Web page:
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13 November 2014

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You are in: Wiltshire > History > Local History > The NHS: Born in Swindon

GWR Medical Fund

GWR Medical Fund

The NHS: Born in Swindon

It was 60 years ago, this year, that the National Health Service came into the World and its birthplace was a small hospital in Swindon.

Swindon, it seems, has had its very own take on the NHS for the last 150 years or so. 

An NHS, that has not only boasted dentists and chiropodists but swimming pools and Turkish baths as well.

From the womb to the tomb

It was back in 1871 that the blue print for the National Health Service was founded by staff from the Great Western Railway.  With the aid of a hefty £1,000 donation, from the chairman of GWR Sir Daniel Gooch, the GWR Medical Fund Hospital was set up on Milton Road in Swindon.

The medical fund was a community service with a pioneering approach to healthcare.  Decades ahead of its time it offered a holistic approach, a "from the womb to the tomb" service, paid for by the community.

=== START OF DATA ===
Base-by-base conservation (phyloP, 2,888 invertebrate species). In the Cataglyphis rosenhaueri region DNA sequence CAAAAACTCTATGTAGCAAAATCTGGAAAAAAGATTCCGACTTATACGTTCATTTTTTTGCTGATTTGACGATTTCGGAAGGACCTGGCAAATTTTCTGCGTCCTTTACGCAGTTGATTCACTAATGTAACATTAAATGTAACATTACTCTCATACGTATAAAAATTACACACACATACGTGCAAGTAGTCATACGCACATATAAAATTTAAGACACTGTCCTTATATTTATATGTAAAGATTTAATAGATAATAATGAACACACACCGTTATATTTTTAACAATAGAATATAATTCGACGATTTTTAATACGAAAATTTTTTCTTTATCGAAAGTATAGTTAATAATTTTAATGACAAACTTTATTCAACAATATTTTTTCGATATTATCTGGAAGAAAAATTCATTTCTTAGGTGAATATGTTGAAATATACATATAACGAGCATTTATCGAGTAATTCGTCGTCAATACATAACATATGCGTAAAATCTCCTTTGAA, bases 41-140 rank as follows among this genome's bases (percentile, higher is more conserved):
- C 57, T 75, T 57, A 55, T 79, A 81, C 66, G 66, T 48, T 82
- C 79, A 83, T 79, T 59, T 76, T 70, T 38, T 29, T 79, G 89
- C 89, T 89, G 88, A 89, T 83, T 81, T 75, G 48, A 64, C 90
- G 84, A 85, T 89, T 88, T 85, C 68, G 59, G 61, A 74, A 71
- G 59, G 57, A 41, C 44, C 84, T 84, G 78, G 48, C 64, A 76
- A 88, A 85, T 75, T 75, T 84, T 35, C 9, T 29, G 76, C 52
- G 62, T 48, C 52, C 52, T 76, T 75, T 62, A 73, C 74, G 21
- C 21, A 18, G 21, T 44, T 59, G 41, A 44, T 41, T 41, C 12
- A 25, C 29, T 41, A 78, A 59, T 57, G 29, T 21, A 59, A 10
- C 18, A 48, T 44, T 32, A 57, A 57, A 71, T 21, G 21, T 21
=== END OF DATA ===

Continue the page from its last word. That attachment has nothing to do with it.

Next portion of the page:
Small Swimming Bath, c1905

Small Swimming Bath, c1905

Sick railway workers, subscribing to the medical fund, were not only given access to a dispensary, dental surgery, ophthalmic clinic and ENT department but physiotherapists and chiropodists as well.

And by 1892, having merged with the GWR welfare services, they were also getting access to the very first medical centre in the country.

It was this new healthcare service, in the heart of Swindon, that was to become the model for the new National Health Service.

Swindon's NHS Blue Print

In the wake of the Second World War it became obvious, to the new Labour administration, that the government would have to provide some form of public health service for the large number of casualties returning from service.

So with plans for a new welfare state and a public healthcare service, that would be free to all, it was to Swindon that the pioneers of the NHS turned:

Medical Fund Hospital Operating Theatre, 1947

Medical Fund Hospital Operating Theatre, 1947

"There it was, a complete health service," said Aneurin Bevan, one of the architects of the new NHS, "all we had to do was to expand it to embrace the whole country!".

Which is exactly what they did and by 1948 the NHS, as we know it, was up and running.

The GWR Medical Fund Hospital, however, didn't fair as well and in the 1960s it closed its doors for the last time. 

Although, ironically, it was to be replaced by the first purpose-built general hospital in this country funded by the NHS… The Princess Margaret Hospital.

last updated: 03/12/2008 at 14:56
created: 30/06/2008

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